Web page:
For example, if there are Product Backlog items with 100 SP, and we have a current Velocity of 10 SP/Sprint, those items will take 10 Sprints. Not exactly, of course, because the time is an estimate with variance and a confidence interval. This technique can be found in many amusement parks, where at certain lengths of the queue, signs indicate the amount of time to wait from that point.
There are two advantages to forecasting delivery dates using Story Points and Velocity. First, the delivery date is based on measurements, not wishes. Second, as the Velocity changes, the forecasts of the delivery dates follow that change.
Story Points are not for Comparisons or Compensation.
Story Points help teams to discuss stories, do empiricism, and make forecasts. There is often a strong desire to measure and compare the delivery of teams and people. This is not what Story Points are for.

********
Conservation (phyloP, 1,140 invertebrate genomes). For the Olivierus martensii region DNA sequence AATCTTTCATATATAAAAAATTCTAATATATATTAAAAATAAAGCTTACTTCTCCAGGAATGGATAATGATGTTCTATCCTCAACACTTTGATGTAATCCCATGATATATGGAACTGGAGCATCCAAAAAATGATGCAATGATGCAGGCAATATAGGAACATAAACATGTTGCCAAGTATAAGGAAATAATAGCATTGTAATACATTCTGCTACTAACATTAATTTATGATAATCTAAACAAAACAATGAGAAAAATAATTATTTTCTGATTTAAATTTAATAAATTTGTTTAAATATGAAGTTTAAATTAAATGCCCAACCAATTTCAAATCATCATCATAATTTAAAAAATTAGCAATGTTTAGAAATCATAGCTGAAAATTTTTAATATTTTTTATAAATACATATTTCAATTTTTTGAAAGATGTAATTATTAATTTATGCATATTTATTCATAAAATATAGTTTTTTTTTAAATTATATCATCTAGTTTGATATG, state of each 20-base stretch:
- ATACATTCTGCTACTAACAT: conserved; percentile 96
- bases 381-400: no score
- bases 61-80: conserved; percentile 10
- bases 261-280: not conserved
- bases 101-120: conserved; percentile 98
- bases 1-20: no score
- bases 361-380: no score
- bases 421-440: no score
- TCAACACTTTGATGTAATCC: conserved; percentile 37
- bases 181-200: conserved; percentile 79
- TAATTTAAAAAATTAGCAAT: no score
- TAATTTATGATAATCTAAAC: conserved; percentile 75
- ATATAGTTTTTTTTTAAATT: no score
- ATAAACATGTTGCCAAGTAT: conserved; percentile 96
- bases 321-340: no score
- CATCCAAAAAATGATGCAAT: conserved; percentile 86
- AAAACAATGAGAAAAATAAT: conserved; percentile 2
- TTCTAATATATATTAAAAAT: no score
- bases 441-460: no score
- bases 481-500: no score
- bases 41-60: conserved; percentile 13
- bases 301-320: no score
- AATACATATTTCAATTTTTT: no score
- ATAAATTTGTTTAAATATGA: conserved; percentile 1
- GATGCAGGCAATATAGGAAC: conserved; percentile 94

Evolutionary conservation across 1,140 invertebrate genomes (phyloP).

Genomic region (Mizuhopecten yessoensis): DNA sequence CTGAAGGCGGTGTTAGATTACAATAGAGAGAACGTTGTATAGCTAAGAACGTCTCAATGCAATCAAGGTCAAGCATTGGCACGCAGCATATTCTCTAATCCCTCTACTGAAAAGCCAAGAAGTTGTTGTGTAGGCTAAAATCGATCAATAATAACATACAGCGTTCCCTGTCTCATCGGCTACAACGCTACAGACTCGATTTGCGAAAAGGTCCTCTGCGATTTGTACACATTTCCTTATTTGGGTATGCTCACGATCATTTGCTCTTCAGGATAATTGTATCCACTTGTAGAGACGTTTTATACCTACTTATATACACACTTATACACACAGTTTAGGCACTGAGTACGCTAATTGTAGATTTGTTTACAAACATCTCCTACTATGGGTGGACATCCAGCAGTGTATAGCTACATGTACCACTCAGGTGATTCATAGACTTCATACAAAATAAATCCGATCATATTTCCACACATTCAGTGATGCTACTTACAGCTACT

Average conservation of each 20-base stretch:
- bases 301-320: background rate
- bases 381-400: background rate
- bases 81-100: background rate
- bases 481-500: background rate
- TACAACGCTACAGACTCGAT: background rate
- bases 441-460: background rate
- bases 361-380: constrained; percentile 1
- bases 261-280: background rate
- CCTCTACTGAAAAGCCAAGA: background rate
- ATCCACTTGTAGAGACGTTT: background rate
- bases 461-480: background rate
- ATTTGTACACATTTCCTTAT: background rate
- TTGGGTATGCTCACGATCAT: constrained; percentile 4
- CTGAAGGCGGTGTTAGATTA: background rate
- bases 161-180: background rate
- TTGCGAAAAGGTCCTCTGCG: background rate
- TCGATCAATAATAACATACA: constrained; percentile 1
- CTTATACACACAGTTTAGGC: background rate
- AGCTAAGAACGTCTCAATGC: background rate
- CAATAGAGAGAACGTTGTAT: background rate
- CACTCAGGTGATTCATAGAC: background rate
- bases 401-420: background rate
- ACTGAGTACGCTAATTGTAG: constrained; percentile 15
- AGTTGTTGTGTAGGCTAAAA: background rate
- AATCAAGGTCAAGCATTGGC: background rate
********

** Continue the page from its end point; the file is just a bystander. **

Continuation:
Some people use Story Points to pay teams. This is also not what Story Points are for. Paying by Story Points is just like paying bonuses, defocusing teams from their goals. (See “Large Stakes and Big Mistakes” from the Federal Reserve Bank of Boston). Of course, we all know this from Scrum, so we won’t change it when Scaling.
A team can’t stop relating Story Points to fixed effort? Use T-shirt sizes.
Often teams get caught up in estimating Story Points: They continue to relate them to fixed effort; They have a hard time wrapping their heads around the fact that each estimate represents a distribution (“something around 13”) rather than a number.
When this happens, I use T-shirt sizes (XXS to XXL). Often you still want to do math with the size estimates, such as velocity measurements, delivery date forecasts, or capacity forecasts. You can do this with establishing a relation between the T-shirt sizes and mapping each T-shirt-size to a Story Point number.
If a team is not comfortable with estimates („no estimating“), similar sized Stories and the use of Throughput also work. This allows forecasts to be made just as well as with Velocity and Story Points.